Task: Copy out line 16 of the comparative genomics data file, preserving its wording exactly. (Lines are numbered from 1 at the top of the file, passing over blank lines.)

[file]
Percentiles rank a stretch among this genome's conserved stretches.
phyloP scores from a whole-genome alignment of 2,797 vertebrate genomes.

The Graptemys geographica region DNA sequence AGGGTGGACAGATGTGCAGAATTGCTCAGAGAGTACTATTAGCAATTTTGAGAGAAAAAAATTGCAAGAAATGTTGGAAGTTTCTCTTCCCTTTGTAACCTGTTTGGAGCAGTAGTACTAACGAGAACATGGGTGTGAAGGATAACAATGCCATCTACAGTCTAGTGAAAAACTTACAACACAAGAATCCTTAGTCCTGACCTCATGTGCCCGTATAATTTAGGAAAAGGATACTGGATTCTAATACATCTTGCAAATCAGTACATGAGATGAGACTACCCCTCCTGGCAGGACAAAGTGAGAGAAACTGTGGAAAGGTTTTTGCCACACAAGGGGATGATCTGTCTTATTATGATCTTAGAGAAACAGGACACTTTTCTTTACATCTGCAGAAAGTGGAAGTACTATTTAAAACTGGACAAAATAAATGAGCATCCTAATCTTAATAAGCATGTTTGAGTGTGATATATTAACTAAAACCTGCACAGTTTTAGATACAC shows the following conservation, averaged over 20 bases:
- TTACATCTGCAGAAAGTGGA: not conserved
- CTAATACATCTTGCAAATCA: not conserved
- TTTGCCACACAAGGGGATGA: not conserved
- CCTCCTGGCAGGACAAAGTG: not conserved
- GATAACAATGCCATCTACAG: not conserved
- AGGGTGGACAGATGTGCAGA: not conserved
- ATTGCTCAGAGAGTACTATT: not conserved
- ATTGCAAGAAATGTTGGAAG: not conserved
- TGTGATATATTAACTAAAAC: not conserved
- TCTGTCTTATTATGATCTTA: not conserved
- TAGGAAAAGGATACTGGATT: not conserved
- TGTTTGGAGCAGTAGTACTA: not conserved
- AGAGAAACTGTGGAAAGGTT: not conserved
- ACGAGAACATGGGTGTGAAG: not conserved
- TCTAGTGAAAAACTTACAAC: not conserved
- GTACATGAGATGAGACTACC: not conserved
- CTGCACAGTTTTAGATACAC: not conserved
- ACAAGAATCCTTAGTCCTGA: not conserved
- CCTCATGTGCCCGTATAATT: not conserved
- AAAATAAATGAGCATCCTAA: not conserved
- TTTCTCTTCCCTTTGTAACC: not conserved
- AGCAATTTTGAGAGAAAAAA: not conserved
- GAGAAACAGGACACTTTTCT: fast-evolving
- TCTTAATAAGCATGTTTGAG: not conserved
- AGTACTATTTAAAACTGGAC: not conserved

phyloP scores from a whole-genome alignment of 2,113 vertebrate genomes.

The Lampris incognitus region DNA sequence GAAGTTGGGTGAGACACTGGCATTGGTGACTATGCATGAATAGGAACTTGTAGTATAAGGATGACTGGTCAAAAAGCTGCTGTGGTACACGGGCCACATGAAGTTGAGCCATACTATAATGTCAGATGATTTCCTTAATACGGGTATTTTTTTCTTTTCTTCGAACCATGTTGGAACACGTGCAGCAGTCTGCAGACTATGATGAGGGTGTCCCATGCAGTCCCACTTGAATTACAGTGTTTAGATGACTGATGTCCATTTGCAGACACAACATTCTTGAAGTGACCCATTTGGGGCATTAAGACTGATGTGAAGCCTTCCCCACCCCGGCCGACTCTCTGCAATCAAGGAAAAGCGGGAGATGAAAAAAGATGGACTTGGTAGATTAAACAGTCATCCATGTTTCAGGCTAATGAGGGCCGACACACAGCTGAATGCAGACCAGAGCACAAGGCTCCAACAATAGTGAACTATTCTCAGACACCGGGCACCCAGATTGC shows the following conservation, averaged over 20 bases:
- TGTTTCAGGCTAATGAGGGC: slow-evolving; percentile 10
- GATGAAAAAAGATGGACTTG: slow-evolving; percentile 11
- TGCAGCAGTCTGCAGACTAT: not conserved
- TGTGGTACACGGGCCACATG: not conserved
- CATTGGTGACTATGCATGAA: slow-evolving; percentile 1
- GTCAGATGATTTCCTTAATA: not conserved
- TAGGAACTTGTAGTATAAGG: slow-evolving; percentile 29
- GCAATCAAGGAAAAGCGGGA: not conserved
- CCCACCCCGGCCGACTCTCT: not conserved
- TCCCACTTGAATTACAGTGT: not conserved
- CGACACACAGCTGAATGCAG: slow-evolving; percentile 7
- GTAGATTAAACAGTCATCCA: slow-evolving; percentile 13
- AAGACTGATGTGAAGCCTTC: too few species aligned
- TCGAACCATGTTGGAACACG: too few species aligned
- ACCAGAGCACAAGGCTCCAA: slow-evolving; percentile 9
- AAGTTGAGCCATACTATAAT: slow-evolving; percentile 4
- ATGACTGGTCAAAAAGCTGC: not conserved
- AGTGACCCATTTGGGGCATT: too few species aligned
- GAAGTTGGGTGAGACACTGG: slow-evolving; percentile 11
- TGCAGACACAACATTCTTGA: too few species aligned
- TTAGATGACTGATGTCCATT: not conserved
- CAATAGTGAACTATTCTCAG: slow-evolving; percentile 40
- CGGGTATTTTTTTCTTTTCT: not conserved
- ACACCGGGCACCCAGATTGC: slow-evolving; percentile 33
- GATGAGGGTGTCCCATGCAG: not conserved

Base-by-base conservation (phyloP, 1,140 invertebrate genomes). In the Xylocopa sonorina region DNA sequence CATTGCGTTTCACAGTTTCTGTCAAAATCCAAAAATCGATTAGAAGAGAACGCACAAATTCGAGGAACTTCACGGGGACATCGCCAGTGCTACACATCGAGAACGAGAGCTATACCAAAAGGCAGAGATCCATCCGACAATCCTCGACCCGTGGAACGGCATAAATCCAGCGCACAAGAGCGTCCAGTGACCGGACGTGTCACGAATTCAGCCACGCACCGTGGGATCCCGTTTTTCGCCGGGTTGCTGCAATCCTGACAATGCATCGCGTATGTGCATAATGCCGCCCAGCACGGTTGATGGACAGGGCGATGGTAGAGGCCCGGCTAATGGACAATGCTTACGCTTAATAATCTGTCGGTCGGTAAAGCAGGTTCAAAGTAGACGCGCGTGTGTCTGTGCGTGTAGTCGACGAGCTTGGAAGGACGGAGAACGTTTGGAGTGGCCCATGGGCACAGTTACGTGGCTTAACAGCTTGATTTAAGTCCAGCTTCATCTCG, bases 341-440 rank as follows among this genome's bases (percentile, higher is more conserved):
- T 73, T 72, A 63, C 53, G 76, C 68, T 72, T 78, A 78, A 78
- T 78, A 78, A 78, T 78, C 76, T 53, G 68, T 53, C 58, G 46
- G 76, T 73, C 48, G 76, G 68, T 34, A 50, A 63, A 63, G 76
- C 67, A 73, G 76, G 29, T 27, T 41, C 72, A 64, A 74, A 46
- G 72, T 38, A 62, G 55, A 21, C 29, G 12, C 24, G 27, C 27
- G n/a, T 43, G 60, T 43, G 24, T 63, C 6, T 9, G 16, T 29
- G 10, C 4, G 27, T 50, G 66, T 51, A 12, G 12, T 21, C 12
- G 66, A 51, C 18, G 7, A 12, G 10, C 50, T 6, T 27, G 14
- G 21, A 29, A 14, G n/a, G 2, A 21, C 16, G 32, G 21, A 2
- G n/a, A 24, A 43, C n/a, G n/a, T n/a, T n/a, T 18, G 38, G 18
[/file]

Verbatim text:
- AGAGAAACTGTGGAAAGGTT: not conserved